One woman venture capitalist told us, after hearing my very nervous pitch, “I hate to say this because I hate that it’s true, but men who come in here pitch the company they’re going to build, while women pitch the company they’ve already built.” The men could sound delusional, but they could also sound visionary; women felt the need to show their work, to prove themselves.

Women have been told "no" so many times that they don't dare to discuss the true vision for what they want to build. I've certainly been in funding discussions where the true vision was obvious but unspoken; allowing it to flourish required creating a very safe space, and one that I'm inherently less qualified to provide. An ambition unspoken is not an ambition unconceived.

Public media, as with public art, has a measurable impact on everybody's quality of life. There should be public money available for both, as there is in other countries. The reliance on wealthy individuals to graciously provide is perverse. But here we are.

Given the strangehold that rich people and their agents have on culture, we should empower more diverse people to be able to deploy that money where it's needed. Venture capital firms should aim to have more diverse partners, to make safer spaces for more diverse founders - not just for social reasons, but because immigrants founded over half the billion dollar startups in the world and companies run by women perform better.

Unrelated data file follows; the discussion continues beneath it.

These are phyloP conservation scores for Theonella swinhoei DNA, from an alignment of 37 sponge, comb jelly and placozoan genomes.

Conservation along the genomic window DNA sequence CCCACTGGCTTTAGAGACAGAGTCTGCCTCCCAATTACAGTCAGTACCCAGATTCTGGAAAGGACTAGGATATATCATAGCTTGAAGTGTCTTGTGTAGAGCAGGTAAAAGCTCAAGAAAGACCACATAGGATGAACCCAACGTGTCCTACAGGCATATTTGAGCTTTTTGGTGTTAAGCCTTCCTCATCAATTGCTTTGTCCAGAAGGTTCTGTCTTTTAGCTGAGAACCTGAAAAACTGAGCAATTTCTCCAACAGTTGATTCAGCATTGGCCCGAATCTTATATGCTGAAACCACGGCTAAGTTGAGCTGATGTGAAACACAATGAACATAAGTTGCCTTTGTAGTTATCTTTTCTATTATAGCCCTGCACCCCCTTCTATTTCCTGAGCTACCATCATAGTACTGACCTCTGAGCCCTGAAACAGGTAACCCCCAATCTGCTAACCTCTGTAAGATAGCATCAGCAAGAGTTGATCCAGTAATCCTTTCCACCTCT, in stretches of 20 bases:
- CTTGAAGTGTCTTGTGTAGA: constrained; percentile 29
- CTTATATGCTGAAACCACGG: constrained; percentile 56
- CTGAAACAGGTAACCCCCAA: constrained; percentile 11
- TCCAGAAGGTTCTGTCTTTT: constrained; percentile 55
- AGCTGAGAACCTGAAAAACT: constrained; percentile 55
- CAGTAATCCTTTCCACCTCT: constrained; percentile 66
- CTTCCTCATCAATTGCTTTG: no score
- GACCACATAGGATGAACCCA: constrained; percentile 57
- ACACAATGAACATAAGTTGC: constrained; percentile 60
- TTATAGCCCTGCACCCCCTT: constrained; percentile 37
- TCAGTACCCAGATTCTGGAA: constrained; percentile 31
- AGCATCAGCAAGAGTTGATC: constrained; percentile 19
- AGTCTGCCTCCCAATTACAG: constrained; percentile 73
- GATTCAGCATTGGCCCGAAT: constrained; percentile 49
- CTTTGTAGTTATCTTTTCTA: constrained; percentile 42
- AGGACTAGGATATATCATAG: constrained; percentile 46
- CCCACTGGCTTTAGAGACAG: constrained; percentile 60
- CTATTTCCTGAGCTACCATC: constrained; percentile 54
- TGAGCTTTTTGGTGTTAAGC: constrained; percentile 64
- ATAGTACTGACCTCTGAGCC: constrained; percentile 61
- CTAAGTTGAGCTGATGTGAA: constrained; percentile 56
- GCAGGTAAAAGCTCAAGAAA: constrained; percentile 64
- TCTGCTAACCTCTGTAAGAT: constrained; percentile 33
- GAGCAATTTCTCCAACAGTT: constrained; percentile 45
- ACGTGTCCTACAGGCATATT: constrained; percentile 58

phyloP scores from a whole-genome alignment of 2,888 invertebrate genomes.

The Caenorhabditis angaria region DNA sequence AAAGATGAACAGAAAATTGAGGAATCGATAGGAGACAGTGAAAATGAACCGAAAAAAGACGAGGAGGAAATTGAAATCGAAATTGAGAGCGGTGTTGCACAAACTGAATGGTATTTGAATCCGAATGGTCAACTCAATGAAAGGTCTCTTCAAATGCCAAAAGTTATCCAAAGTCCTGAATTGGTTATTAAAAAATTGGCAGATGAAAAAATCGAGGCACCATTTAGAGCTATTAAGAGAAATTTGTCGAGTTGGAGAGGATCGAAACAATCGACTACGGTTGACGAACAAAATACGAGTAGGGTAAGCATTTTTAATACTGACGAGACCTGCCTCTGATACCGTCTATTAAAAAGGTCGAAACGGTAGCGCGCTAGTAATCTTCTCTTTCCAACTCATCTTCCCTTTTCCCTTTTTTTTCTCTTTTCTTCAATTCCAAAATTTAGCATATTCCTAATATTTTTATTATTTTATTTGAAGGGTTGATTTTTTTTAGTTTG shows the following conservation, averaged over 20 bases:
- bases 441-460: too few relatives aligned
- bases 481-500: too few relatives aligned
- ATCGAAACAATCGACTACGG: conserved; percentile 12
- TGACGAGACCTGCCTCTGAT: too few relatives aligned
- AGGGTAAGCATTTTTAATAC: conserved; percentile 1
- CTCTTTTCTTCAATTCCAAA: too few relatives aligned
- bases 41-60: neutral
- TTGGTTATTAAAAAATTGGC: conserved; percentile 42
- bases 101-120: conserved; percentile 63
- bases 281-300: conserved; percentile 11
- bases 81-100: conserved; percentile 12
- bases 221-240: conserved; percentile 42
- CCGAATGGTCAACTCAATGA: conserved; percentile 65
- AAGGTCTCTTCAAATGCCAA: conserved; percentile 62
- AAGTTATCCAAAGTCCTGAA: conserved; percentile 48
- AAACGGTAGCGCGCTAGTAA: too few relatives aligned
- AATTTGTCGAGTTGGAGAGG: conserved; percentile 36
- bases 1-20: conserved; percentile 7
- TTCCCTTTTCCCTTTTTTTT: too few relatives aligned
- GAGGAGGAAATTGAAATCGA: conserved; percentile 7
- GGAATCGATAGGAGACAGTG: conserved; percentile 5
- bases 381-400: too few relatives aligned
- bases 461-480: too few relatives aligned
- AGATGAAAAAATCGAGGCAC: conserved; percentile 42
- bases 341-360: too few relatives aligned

We can't, though, accept this status quo. Ensuring that more funding goes towards supporting diverse voices means overhauling the system of funding itself. That means removing all of the funding gatekeepers. Why are they there to begin with?

My ideal would be an independent pool of money that predominantly comes from public funds, but I recognize that this is a very European-style idea that is unlikely to gain traction in the US.

Ultimately, though, it's a half-measure. A solution to a world where the decisions over whose voices get to be heard and who gets to be distributed are related to wealth is simply this: the wealth needs to be more evenly distributed. So many of our diversity problems are because society is unequal. Income inequality continues to grow in the United States, as it does in many other places - and of course, the people who hold an increasing majority of the world's income are white men.

A world where everyone has money in their pocket to support what they care about is one where many different types of voices are supported. That, it seems to me, is the real problem to solve. We have to remove the strangehold of a very small number of rich people on all of society; a strangehold that was originally established through racism, colonialism, and oppression. We're building a world where everyone else, and every endeavor that they do not directly control, must go back to them to ask permission. Everything else - problems in our political system, problems with media business models, productivity, economic diversity, crime - can be drawn back to this. We urgently need, coherently, together, and in a way that embraces our ideological diversity and differences of contexts and backgrounds, to find a way to empower everyone to live.

 

Photo by Rita Morais on Unsplash